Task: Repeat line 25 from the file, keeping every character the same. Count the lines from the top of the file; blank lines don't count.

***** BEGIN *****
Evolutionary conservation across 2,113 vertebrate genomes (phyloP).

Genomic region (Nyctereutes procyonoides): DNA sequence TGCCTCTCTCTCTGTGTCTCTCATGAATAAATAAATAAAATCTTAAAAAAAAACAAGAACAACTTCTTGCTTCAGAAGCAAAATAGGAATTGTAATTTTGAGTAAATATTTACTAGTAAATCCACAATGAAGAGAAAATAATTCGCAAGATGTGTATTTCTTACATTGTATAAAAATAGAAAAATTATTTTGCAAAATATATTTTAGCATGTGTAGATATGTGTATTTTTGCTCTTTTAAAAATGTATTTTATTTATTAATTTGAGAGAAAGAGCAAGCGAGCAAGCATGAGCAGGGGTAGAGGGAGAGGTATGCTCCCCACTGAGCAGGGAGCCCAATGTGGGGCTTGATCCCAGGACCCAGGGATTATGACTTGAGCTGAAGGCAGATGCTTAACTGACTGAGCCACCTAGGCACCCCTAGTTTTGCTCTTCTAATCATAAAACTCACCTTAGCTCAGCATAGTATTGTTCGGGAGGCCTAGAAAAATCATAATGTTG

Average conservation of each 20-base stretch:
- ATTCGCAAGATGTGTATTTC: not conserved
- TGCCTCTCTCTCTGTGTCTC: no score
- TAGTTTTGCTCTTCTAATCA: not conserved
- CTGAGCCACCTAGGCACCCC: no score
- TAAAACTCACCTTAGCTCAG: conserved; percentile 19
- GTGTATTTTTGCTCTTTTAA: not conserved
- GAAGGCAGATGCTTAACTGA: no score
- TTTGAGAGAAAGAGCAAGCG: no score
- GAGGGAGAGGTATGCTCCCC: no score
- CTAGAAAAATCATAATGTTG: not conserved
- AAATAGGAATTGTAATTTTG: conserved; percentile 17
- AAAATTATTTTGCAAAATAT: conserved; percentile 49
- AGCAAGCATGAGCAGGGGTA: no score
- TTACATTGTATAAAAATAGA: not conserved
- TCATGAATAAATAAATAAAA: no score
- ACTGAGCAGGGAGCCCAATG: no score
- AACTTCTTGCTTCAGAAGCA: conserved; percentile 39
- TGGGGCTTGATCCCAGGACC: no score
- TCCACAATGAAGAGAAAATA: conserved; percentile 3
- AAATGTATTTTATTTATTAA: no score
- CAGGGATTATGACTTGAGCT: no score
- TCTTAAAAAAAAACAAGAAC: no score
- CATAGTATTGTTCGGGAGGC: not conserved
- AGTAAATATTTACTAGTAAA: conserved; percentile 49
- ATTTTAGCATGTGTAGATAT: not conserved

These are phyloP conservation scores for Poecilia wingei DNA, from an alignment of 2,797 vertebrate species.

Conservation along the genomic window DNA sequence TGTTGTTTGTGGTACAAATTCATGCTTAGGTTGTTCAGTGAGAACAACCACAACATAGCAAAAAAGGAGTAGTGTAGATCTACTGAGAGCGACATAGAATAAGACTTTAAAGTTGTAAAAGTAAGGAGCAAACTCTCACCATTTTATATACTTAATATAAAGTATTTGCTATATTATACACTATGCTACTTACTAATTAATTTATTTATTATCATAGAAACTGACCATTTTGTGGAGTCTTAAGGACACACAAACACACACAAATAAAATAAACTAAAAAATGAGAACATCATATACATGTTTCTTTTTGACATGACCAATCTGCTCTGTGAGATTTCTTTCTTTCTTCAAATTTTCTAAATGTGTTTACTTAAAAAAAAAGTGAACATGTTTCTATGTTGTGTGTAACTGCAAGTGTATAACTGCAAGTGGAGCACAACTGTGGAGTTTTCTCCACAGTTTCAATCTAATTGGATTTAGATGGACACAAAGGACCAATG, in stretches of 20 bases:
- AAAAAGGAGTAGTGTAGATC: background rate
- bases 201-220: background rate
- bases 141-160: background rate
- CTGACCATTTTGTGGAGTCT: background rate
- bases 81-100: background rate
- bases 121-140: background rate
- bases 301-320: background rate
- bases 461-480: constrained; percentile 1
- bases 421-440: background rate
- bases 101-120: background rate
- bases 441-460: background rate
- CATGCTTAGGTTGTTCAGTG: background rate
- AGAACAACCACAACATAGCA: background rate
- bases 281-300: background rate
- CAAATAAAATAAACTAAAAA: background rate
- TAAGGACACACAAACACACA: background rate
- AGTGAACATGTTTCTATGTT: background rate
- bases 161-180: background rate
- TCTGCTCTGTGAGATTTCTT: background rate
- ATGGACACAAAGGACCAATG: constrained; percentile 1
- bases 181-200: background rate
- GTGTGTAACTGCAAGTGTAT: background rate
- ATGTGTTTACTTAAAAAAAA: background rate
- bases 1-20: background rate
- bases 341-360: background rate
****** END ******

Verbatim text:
- TCTTAAAAAAAAACAAGAAC: no score